[URBANTH-L] CFP: Common Ground, Converging Gazes: Integrating the Social and Environmental in History (Paris)

Angela Jancius jancius at ohio.edu
Tue May 15 13:06:58 EDT 2007

[forwarded from H-URBAN at H-NET.MSU.EDU]

From: "Mosley, Stephen" <s.mosley at leedsmet.ac.uk>

Common Ground, Converging Gazes: Integrating the Social and Environmental in 

International Conference

École des Hautes Études en Sciences Sociales

Paris, 11-12-13 September 2008

Recently, several scholarly articles have focused on the nature of 
environmental history, its purposes, and its relationships with other close 
fields of research - particularly social history. The conference aims to 
open up this discussion further, to demonstrate that it is both possible and 
necessary to cast an 'environmental gaze' on social history's growing 
agenda, and to make clear that social history has much to offer to 
environmental history.

In short, given that climate change, biodiversity loss and other ecological 
problems pose an enormous challenge to humanity now, and for the future, we 
do not think it desirable to write social and economic history which does 
not incorporate an environmental dimension. At a time when societies are 
confronted with the often dramatic consequences of past choices made in the 
fields of energy, technology, industry, agriculture, urbanization, 
consumption and other areas, we need a history that casts more light on the 
ways in which unsustainable human-nature relationships came into being. This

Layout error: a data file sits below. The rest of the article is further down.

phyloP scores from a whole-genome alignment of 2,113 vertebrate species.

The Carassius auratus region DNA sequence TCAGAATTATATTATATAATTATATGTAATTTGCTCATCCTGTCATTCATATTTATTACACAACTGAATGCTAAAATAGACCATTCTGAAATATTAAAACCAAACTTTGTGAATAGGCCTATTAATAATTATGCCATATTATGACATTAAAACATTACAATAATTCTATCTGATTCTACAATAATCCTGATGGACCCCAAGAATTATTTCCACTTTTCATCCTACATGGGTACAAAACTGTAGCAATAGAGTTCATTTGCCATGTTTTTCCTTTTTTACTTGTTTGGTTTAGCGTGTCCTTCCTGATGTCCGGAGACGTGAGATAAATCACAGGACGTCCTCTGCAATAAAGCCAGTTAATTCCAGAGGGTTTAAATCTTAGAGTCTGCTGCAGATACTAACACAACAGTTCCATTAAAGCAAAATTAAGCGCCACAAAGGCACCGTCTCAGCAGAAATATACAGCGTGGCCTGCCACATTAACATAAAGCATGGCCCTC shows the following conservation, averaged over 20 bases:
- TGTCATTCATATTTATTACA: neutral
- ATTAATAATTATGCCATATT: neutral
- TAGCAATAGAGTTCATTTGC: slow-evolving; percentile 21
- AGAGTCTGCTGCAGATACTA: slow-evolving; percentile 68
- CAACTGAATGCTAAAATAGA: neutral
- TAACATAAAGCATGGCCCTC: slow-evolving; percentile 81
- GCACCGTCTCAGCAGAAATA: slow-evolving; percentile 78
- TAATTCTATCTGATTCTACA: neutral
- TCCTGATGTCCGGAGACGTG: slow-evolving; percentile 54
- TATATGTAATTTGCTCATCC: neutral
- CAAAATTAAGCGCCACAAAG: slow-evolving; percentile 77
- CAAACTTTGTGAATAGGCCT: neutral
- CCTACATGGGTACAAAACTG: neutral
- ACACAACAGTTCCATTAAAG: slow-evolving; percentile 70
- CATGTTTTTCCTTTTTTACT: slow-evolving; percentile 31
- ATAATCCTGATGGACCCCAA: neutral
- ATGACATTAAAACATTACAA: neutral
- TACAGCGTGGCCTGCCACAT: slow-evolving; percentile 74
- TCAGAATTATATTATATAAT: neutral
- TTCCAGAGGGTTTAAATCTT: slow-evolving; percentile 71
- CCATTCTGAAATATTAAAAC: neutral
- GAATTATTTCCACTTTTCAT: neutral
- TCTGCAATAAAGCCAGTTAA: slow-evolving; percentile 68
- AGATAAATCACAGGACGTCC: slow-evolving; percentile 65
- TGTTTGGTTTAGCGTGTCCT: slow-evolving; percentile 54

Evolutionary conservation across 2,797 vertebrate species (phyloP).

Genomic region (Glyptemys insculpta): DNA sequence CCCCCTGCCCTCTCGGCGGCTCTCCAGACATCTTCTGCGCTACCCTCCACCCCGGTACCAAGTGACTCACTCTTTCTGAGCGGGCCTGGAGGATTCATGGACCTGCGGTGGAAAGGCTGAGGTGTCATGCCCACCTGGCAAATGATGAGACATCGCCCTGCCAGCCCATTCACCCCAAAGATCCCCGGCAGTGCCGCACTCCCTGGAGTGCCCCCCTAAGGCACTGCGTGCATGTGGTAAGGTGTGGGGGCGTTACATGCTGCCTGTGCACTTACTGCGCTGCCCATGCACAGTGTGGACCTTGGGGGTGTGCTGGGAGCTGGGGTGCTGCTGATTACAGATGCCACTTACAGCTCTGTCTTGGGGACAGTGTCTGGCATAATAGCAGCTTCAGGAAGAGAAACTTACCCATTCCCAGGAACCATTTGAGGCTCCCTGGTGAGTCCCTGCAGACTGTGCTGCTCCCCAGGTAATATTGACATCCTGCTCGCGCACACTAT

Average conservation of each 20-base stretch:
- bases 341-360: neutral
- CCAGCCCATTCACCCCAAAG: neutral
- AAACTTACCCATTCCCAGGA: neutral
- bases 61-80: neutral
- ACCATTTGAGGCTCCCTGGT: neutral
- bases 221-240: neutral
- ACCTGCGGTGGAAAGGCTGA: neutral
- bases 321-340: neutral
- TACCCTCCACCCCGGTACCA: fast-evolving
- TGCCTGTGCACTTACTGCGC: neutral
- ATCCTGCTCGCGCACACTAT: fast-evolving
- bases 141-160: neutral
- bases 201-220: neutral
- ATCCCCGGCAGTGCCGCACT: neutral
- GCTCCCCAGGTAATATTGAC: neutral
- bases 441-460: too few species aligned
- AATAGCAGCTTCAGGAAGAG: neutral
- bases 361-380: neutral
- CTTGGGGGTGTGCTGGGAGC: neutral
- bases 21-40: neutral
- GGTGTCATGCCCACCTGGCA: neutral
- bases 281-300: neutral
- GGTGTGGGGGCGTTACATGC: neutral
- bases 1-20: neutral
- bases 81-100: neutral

means reconsidering many of the older emphases of social and economic 
history, and encouraging stronger connections with environmental history.

Conversely, we cannot content ourselves with an environmental history which 
focuses mainly on nature's agency, the evolution of human attitudes to and 
understandings of 'nature', or even on humankind's role in global warming or 
in the disappearance of species. Whatever the legitimacy of these topics may 
be, we also need research that takes into greater account the social and 
economic dimensions of environmental problems. Environmental change or 
pollution, for instance, does not affect people equally: men and women, 
young and old, white and black, low and high-income communities - all have 
different experiences. But how environmental issues play out along the lines 
of class, gender, race, and ethnicity is rarely just a matter of chance, and 
more often the result of long-term social, cultural, and economic forces. We 
still have a good deal to learn about how power, resources and risks have 
been distributed across both rural and urban landscapes, which calls for 
history know-how.

It is clearly time for environmental history to engage more fully with the 
tools, methods and concepts of social and economic history - and vice versa. 
This is not to say that there has been no progress in establishing common 
ground, but we still need to bring these fields into closer communication, 
for their mutual benefit.

Proposals may deal with any research area in social or environmental